February 10, 2021

The Weekly Roundup: An AI Cartoon Rabbit

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VR in education, coming back from the pandemic better than last year, and an AI cartoon rabbit designed to help kids learn.

Welcome to the Meratas Memo’s Weekly Roundup! This is your weekly fix of higher education and alternative financing news. Here are this week’s stories:

VR in the Classroom

With the rapid growth in remote learning as a result of the pandemic, teachers and students alike have had to adapt to new technology. Everything from Zoom to online testing and homework, education has shifted quite a bit. One piece of tech that doesn’t get a lot of attention, however, is virtual reality.

In this post by Edsurge, they sit down with Euan Bonner, a lecturer and researcher for Kanda University of International Studies in Japan, to talk about VR and how it can be used to perfect English language learning.

Read the full story on Edsurge here.

Handling the Pandemic Better This Year

It seemed like no two schools handled the pandemic in 2020 quite the same way. Some went online, others chose limited, in-person classes, and some decided on a hybrid model. There was no set guidance on best practices that every college and university agreed on. As a result, thousands of students were affected.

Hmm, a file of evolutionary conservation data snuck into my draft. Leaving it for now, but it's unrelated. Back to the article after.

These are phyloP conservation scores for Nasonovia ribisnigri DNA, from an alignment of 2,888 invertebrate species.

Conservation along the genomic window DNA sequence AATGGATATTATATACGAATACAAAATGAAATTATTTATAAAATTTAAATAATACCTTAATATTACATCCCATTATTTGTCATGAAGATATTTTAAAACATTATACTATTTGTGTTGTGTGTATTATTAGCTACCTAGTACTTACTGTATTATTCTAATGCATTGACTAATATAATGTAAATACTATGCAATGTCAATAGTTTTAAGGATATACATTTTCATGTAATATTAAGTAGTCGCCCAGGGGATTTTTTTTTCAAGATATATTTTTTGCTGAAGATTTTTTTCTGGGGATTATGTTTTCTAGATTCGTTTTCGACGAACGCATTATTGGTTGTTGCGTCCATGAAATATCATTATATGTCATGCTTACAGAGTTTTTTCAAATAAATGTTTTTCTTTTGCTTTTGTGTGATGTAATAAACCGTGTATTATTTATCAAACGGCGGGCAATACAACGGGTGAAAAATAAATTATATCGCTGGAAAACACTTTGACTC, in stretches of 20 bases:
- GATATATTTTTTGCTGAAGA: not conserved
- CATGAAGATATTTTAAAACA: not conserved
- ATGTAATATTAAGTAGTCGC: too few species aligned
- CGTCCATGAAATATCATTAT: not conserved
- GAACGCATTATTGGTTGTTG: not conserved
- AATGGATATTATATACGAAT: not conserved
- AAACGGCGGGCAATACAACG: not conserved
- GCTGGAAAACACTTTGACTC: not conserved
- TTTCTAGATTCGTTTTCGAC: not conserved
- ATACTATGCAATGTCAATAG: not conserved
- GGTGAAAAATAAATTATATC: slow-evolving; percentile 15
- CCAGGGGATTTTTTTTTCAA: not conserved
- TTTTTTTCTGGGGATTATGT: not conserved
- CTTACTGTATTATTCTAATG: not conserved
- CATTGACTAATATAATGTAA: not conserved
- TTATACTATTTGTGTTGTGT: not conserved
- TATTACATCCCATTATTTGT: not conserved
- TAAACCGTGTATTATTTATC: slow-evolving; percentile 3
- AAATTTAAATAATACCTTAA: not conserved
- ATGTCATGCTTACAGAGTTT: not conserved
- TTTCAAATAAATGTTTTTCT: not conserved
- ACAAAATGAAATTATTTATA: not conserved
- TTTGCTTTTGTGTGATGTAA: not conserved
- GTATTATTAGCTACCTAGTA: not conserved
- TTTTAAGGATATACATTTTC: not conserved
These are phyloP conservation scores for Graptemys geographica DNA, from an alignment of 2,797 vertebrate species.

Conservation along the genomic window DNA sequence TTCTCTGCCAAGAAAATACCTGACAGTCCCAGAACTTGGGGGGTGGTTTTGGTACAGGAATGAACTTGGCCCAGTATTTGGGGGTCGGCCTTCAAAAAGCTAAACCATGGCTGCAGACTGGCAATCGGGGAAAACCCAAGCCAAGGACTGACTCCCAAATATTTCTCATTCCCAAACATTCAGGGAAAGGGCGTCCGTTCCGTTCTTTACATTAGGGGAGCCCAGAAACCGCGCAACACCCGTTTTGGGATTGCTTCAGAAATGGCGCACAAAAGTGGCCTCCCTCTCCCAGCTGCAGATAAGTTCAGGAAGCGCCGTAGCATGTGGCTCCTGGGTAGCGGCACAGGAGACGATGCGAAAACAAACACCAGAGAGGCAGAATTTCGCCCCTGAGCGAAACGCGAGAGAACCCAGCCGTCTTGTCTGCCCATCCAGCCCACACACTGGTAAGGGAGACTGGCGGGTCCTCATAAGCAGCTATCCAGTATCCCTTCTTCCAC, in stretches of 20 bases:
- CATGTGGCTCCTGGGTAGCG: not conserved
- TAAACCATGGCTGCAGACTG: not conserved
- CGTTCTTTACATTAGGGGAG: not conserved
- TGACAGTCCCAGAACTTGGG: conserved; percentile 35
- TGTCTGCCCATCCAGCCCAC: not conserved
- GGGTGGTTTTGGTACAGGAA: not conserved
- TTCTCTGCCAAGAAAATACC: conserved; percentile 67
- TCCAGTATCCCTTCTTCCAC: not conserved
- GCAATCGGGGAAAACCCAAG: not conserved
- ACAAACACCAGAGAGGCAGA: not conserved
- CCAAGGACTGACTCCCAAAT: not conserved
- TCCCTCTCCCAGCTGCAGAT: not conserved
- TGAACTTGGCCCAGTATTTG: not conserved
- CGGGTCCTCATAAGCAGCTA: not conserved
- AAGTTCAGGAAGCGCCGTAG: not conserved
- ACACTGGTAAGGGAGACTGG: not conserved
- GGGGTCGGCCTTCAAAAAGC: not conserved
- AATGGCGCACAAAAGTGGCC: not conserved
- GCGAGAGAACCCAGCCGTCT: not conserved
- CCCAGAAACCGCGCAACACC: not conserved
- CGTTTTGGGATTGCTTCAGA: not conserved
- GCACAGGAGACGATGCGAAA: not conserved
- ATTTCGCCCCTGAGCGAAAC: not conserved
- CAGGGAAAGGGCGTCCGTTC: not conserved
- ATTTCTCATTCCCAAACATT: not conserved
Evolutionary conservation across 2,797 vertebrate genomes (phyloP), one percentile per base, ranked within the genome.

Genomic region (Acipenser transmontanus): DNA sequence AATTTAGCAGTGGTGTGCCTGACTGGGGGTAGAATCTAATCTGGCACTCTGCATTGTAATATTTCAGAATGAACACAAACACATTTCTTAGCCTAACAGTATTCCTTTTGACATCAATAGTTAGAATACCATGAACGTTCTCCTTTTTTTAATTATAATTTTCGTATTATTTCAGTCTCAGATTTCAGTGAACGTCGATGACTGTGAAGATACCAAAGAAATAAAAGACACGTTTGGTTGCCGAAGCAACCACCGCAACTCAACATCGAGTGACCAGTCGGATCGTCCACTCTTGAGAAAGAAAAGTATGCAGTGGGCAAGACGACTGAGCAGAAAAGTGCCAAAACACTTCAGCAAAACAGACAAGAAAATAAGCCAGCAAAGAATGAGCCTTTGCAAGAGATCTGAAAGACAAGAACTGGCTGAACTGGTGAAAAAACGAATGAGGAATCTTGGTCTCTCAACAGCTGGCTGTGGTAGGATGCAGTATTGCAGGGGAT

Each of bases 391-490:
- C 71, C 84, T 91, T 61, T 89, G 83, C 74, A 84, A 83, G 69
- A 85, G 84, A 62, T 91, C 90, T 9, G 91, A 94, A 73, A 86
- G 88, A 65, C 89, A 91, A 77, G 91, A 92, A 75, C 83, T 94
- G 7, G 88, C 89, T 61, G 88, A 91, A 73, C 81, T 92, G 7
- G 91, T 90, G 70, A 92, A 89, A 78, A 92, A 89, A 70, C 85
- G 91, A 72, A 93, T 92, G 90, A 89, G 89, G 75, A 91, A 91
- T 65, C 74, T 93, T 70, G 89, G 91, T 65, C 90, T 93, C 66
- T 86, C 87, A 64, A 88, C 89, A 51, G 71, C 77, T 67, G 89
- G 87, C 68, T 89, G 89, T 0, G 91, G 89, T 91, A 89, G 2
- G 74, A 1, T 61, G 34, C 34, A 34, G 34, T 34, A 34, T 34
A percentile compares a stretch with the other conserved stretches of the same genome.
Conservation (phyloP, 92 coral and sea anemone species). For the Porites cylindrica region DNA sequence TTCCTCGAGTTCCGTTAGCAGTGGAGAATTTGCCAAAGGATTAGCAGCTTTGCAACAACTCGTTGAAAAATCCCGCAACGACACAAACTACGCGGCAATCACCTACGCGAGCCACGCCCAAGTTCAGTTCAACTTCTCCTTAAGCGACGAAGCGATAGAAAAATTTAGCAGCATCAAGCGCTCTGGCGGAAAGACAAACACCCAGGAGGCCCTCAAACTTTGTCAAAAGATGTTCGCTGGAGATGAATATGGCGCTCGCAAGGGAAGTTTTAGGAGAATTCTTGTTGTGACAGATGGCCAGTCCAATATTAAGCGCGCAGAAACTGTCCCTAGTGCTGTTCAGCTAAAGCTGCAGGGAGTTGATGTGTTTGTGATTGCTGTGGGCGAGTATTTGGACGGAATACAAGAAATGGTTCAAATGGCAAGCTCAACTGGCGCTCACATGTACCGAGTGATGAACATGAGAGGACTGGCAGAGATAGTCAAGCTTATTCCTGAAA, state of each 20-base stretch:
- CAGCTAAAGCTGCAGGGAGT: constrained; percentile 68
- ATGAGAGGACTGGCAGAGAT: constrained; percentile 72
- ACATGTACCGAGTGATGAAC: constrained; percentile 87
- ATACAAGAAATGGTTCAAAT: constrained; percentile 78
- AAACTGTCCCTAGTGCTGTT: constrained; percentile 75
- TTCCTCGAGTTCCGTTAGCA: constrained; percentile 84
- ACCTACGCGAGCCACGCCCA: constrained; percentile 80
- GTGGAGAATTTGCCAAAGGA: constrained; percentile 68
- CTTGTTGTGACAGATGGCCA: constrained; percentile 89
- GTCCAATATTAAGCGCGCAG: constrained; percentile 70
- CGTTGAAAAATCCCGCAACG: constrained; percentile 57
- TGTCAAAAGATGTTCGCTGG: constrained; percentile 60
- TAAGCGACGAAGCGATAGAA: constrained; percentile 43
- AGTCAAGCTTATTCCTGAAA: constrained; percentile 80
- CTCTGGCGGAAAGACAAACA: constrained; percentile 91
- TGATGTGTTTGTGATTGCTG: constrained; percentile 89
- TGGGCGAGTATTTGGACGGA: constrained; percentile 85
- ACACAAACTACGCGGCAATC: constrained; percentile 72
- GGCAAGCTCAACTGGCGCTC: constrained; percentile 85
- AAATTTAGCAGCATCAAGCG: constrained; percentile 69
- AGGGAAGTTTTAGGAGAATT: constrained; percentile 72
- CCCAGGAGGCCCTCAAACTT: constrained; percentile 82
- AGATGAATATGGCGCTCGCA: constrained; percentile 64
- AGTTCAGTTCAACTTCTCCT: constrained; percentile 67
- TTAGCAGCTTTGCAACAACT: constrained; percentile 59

This year, universities are taking what they learned and are already doing better.

Read the full story on Inside Higher Ed here. 

The AI Cartoon Rabbit Helping Kids Learn

There’s a certain mechanic in children’s TV shows that we are all too familiar with. When the protagonist runs into a particularly challenging scenario, they will often ask the viewers what to do next. While this is designed to engage kids, it never has any effect on the outcome of that character’s decision. But what if it could?

A PBS kids show, called “Elinor Wonders Why,” is using AI technology to program different responses from its main character, Elinor the Rabbit. When someone responds to her questions, she’ll have a different answer for each one. This kind of technology could change the way children learn and develop at an early age, especially considering they often consume media like this prior to learning to read.

Read the full story on Edsurge here.

About the author

This post was prepared by the author, in her/his personal capacity. The views expressed are her/his own, and do not necessarily reflect the views of Meratas Inc.
The information contained in this site is general in nature and should not be considered to be legal, tax, accounting, financial or other professional advice. In all cases, you should consult with professional advisors familiar with your particular situation prior to making any important decisions. Although every effort has been made to provide complete and accurate information, Meratas Inc. makes no warranties, express or implied, or representations as to the accuracy of this content. Meratas Inc. assumes no liability or responsibility for any error or omissions in the information contained herein or the operation or use of these materials. Copyright 2022

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